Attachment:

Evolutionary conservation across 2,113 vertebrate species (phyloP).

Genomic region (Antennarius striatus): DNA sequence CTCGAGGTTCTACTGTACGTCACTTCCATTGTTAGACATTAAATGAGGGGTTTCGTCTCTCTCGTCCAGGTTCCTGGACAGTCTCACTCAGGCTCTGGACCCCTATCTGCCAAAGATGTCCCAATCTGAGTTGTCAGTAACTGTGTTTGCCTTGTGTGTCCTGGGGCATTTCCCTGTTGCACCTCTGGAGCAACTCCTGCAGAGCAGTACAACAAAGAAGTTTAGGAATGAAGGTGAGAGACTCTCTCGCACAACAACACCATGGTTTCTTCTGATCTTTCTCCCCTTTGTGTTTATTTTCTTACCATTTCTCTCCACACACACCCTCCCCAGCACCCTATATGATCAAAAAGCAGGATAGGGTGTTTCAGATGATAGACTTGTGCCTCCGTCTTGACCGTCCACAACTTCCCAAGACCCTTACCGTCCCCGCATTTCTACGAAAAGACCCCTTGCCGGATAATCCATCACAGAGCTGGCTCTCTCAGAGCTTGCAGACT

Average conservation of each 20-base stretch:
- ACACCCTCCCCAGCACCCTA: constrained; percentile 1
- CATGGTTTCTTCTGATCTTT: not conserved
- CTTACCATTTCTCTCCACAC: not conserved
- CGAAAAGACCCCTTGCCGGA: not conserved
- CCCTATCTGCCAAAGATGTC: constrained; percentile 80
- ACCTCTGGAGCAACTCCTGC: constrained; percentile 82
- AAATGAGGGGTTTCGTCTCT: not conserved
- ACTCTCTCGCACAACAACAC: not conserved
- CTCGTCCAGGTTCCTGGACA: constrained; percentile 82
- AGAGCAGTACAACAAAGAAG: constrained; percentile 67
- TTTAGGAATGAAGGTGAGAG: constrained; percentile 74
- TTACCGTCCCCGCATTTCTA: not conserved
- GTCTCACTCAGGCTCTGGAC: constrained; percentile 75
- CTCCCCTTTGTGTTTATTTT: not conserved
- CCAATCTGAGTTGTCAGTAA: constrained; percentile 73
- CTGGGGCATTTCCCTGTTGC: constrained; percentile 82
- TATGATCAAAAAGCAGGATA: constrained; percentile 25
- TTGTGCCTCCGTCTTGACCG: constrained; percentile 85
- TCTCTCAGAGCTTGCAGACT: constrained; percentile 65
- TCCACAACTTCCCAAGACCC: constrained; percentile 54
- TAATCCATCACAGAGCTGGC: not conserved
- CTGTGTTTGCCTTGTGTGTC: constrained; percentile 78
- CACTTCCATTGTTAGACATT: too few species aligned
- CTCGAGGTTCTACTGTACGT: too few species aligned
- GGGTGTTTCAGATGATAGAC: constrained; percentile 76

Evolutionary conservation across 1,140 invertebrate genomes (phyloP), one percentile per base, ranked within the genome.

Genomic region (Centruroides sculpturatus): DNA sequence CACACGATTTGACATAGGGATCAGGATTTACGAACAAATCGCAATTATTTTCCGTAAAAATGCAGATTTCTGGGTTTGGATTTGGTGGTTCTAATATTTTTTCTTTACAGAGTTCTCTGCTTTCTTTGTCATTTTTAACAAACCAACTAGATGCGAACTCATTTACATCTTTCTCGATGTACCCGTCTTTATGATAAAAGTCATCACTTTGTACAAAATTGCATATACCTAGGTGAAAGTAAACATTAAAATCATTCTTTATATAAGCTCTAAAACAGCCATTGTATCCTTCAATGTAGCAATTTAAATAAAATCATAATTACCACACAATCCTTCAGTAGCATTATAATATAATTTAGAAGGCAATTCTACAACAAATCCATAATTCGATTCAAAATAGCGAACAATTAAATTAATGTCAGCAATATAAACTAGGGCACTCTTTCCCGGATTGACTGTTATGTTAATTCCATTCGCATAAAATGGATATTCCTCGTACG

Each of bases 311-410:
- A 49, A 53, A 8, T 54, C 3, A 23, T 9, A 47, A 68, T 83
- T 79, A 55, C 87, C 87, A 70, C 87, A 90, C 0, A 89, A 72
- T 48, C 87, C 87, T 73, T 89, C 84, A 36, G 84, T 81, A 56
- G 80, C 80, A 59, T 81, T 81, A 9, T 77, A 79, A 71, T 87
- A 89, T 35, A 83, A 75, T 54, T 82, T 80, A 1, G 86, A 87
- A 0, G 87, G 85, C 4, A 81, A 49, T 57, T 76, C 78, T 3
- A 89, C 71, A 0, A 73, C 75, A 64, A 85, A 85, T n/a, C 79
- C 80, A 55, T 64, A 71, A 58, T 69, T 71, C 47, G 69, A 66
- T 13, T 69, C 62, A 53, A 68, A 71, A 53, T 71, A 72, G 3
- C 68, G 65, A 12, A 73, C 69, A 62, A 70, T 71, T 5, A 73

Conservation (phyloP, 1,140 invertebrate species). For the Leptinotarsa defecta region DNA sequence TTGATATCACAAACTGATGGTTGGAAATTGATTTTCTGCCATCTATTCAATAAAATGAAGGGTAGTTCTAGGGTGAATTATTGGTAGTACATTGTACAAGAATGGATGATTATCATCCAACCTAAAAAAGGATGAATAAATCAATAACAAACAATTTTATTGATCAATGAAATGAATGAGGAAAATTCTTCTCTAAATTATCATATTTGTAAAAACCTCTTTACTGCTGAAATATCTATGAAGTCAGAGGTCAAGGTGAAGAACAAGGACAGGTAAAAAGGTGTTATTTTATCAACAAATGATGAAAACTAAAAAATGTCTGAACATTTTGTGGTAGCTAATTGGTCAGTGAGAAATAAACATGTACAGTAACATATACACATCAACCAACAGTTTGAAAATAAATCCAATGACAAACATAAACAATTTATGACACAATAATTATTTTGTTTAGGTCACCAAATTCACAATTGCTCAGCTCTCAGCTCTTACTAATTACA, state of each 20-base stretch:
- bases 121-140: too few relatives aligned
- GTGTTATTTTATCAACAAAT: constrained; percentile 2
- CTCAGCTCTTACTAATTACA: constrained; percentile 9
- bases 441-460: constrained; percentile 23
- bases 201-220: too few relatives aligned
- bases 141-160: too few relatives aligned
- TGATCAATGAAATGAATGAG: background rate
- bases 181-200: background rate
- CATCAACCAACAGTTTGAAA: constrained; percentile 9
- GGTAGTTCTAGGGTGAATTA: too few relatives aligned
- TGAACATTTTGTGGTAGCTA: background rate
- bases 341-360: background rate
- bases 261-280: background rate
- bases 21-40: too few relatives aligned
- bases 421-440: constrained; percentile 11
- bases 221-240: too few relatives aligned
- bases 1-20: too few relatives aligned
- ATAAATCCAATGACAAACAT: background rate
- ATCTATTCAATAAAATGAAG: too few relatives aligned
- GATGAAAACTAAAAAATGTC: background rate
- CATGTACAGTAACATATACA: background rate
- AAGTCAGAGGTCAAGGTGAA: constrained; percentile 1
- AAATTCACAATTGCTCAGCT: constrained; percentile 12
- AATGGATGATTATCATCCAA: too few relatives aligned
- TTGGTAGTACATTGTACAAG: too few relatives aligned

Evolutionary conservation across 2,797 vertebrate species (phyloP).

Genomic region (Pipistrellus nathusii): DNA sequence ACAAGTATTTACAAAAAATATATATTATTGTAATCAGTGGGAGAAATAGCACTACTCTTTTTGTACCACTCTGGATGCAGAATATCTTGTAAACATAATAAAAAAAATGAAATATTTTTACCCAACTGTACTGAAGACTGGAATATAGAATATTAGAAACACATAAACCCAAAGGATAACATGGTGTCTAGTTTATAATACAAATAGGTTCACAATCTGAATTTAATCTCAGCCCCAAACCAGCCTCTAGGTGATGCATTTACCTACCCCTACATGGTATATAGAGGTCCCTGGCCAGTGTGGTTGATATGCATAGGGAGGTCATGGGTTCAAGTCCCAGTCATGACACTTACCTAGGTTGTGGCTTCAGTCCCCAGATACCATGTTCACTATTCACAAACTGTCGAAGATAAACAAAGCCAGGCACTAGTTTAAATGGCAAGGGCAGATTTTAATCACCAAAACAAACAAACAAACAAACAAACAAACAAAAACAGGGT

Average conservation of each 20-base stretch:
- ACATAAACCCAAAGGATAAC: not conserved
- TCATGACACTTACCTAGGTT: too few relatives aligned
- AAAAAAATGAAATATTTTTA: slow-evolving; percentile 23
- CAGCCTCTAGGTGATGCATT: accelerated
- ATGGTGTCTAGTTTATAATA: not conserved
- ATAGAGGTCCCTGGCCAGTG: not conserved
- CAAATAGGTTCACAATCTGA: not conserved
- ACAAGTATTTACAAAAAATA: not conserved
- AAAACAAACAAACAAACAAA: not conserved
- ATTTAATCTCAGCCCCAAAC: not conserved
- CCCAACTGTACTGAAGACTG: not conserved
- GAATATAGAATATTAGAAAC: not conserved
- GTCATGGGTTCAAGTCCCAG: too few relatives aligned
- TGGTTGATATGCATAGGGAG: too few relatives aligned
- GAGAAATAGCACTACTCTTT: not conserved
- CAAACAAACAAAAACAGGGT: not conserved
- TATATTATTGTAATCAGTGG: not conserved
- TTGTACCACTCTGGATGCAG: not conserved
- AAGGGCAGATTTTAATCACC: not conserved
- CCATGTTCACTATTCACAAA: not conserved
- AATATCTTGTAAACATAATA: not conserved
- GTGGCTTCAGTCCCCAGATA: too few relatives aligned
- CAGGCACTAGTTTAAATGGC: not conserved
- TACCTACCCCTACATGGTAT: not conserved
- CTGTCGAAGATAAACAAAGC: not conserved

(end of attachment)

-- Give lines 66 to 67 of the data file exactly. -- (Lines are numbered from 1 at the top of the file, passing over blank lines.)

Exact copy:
- AATGGATGATTATCATCCAA: too few relatives aligned
- TTGGTAGTACATTGTACAAG: too few relatives aligned